mccaskill is trying to courting trump supporters because she needs them to win race. two biggest cases are economy, economy there in missouri is doing pretty well, growth hasn't been as robust as it has been for the nation as a whole, unemployment 3.3% but interestingly howley hasn't been talking about the economy much and that's because of tariffs, howley supported president trump when he tried to win the trade wars but now missouri is really feeling the effects of tariffs, china buys one-third of missouri's soybean crop, they slapped 25% tariffs on soybeans which reduced their value by about 20%, that's really devastating to the farming industry there which was hurting. maria: don't forget what claire mccaskill, trying to look like a moderate and said crazy democrats. >> does that affect turnout in
st. louis, she's trying to get more of the rural vote but what does that do for kind of the core democratic voter there? >> she's in a tough position because she comes off as looking too liberal for moderates but too moderate for the really liberal voters in the cities, she's walking a very tough tight rope here but howley has responded by really hammering her on the no vote that she gave to kavanaugh and a couple of other issues like her personal wealth, mccaskill love to say that she's ordinary missouri gal but really she's extremely wealthy. this is to get the base energized on the right, but i do think she will have a hard time reaching out to people in the cities and the really far-left progressive voters because, again, she is seen as too moderate for them. maria: let's move onto montana, senator john tester facing off
the republican challenger matt rosnedale, gdp2 and a half percent. september unemployment 3.6%, good unemployment number. the president heading to montana tomorrow, last minute campaign before voters head to polls, kristin, what's driving voters here? >> tester is, again, another democrat trying to fight for his political life in a state that loves trump. up until recently he had been seen, tester had been seen as having wide lead here but now this is a toss-up race because the libertarian candidate in that race dropped out presumably giving votes to the republican, the big issues are health care and the economy, insurance rates have been on the rise in this state of montana, premiums have gone way up and when it comes to the economy montana is really roaring under trump, unemployment the lowest it's been since 2007 -- maria: which is why he's heading
there today. colorado, september unemployment 3.1%, now leading industry here oil and gas extraction contributing more than $11 billion, real quick on colorado, kristin. >> i'm watching the sixth congressional district race, people are saying this is kind of a bellwether for who controls congress, of course, colorado has been trending blue for many years now so uphill battle for the incumbent republican there but colorado citizens are very happy with the direction of the economy, looks really good for republicans, we will see what happen. maria: kristin, great analysis, thanks so much, kristin tate joining us, stay tune special coverage on fox business for midterm elections beginning november 6th, lou dobbs tonight kicks off 7:00 p.m. eastern tuesday night and neil cavuto takes over, i will join neil at 8:00. all hands on deck 5:00 a.m. eastern the next day with all of the results because some of the races could go late with, of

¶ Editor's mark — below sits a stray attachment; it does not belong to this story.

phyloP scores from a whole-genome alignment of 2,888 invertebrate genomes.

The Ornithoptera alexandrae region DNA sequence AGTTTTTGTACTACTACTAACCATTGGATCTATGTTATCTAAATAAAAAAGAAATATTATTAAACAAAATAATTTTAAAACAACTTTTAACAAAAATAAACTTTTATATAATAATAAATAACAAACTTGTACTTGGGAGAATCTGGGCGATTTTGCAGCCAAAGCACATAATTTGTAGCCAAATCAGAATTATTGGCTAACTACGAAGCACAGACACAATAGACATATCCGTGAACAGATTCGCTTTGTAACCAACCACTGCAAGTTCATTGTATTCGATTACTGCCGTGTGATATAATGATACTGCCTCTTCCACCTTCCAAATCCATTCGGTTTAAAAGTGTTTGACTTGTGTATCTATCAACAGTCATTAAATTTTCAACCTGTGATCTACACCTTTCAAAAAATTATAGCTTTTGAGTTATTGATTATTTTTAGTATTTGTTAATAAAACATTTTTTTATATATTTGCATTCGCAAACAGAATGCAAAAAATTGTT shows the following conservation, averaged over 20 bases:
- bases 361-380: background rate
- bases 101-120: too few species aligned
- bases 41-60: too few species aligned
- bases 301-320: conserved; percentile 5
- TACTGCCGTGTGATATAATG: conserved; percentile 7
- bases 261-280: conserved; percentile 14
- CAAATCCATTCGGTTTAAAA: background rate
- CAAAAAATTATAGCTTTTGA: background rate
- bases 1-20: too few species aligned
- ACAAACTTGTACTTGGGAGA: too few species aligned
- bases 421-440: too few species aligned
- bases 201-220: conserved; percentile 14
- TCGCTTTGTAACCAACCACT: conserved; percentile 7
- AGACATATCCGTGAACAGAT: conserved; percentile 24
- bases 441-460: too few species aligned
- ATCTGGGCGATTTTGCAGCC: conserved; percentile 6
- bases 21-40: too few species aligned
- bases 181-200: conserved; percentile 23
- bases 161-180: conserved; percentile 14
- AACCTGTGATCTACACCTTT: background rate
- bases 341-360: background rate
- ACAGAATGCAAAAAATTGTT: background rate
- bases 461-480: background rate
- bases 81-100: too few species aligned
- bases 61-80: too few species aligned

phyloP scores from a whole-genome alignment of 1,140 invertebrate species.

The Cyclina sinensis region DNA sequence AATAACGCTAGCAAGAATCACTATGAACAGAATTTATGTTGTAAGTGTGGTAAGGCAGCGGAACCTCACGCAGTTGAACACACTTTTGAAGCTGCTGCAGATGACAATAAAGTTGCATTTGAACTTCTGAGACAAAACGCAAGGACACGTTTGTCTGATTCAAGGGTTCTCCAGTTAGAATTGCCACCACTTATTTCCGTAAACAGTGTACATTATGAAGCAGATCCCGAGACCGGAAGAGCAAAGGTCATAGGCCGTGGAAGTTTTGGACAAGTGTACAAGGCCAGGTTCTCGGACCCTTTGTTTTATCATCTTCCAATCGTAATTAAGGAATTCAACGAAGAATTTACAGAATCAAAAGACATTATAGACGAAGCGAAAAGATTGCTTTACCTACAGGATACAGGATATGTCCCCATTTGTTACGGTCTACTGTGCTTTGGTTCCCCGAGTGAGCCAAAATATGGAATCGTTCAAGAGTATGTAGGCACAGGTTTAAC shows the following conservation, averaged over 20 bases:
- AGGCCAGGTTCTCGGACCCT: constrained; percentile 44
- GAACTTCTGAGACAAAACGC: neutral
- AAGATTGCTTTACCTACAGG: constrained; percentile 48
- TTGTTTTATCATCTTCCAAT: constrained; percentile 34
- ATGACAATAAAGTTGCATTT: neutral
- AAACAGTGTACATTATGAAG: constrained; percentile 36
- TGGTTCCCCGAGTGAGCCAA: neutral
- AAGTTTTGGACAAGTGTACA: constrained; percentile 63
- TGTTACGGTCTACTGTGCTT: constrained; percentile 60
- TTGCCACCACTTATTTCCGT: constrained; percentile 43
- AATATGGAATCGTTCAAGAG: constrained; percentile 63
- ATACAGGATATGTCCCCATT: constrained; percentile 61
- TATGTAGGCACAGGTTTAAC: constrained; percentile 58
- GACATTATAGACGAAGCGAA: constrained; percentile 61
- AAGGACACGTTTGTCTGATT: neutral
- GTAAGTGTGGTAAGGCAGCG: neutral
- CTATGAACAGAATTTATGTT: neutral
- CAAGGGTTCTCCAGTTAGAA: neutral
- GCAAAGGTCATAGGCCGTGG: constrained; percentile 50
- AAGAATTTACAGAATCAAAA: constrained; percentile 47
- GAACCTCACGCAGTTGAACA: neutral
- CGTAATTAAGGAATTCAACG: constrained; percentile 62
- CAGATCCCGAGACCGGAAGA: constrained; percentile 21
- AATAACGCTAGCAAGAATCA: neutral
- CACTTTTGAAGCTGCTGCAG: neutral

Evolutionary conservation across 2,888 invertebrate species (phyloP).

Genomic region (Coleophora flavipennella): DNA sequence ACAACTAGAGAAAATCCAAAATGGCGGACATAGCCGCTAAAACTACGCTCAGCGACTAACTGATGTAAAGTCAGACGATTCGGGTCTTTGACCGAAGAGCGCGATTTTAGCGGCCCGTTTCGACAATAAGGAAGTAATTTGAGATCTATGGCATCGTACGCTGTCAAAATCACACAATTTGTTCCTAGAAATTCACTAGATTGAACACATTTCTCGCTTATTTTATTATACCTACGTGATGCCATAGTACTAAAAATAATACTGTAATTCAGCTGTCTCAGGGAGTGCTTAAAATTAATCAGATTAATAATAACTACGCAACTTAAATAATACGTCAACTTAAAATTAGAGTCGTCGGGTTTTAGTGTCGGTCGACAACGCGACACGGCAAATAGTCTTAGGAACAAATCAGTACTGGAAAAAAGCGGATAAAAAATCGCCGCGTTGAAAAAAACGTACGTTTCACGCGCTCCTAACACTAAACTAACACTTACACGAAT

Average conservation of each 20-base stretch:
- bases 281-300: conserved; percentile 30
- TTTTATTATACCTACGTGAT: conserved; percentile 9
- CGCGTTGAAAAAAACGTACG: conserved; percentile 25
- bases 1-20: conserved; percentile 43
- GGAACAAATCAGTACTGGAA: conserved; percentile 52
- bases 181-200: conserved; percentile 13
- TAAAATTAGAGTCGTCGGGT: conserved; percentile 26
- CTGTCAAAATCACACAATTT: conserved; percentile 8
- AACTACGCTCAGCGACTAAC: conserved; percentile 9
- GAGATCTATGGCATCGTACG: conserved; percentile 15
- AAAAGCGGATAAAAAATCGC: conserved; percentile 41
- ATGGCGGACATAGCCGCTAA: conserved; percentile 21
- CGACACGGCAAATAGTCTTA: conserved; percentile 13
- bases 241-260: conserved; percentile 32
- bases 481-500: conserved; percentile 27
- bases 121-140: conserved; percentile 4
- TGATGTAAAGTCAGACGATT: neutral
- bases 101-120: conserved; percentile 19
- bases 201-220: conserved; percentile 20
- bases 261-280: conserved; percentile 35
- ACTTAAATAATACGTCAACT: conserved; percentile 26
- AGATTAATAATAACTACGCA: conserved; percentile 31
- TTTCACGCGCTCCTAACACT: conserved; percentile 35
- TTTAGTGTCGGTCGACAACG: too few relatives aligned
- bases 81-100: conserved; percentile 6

course, closing late on tuesday night. coming up my exclusive sit-down with iac chairman barry dillar, what he says about future with social media including match and tinder and angie's, we will talk more about this after this. a business owner always goes beyond what people expect. that's why we built the nation's largest gig-speed network along with complete reliability.
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looking at apple down 6% and still expecting a rally, waiting on energy names are putting their quarter including exxon mobil and chevron. we are waiting on the october jobs report two hours from now. we expect 190,000 jobs added to the economy in october with an important holding steady at 3.7%. we look at what it means for the midterm elections four days from the midterms, check out futures, down industrial's up 225 point rally at the start even with apple down where it is. the other averages higher, the nasdaq and s&p up fractionally. major indices finished higher yesterday, a 3-day rally underway, down industrial to the close of 264 points better than 1%, 128 points. in europe moment and is
continuing, 50 points higher, cac quarante up 1.3%, 65 points fire and the dax index up 1.5%, 166 points hire. in asian markets higher across the board, up 3.5%. hang seng4% and protest that google continuing, thousands of employees protesting, walking off the job after the company is reacting to the sexual harassment allegations. our top story this half-hour, the future of the internet, barry diller sitting down with me in a foxbusiness exclusive. i got his take where regulation will hit in the wake of a privacy scandal with major players like google and facebook. >> look at what has happened with facebook and google and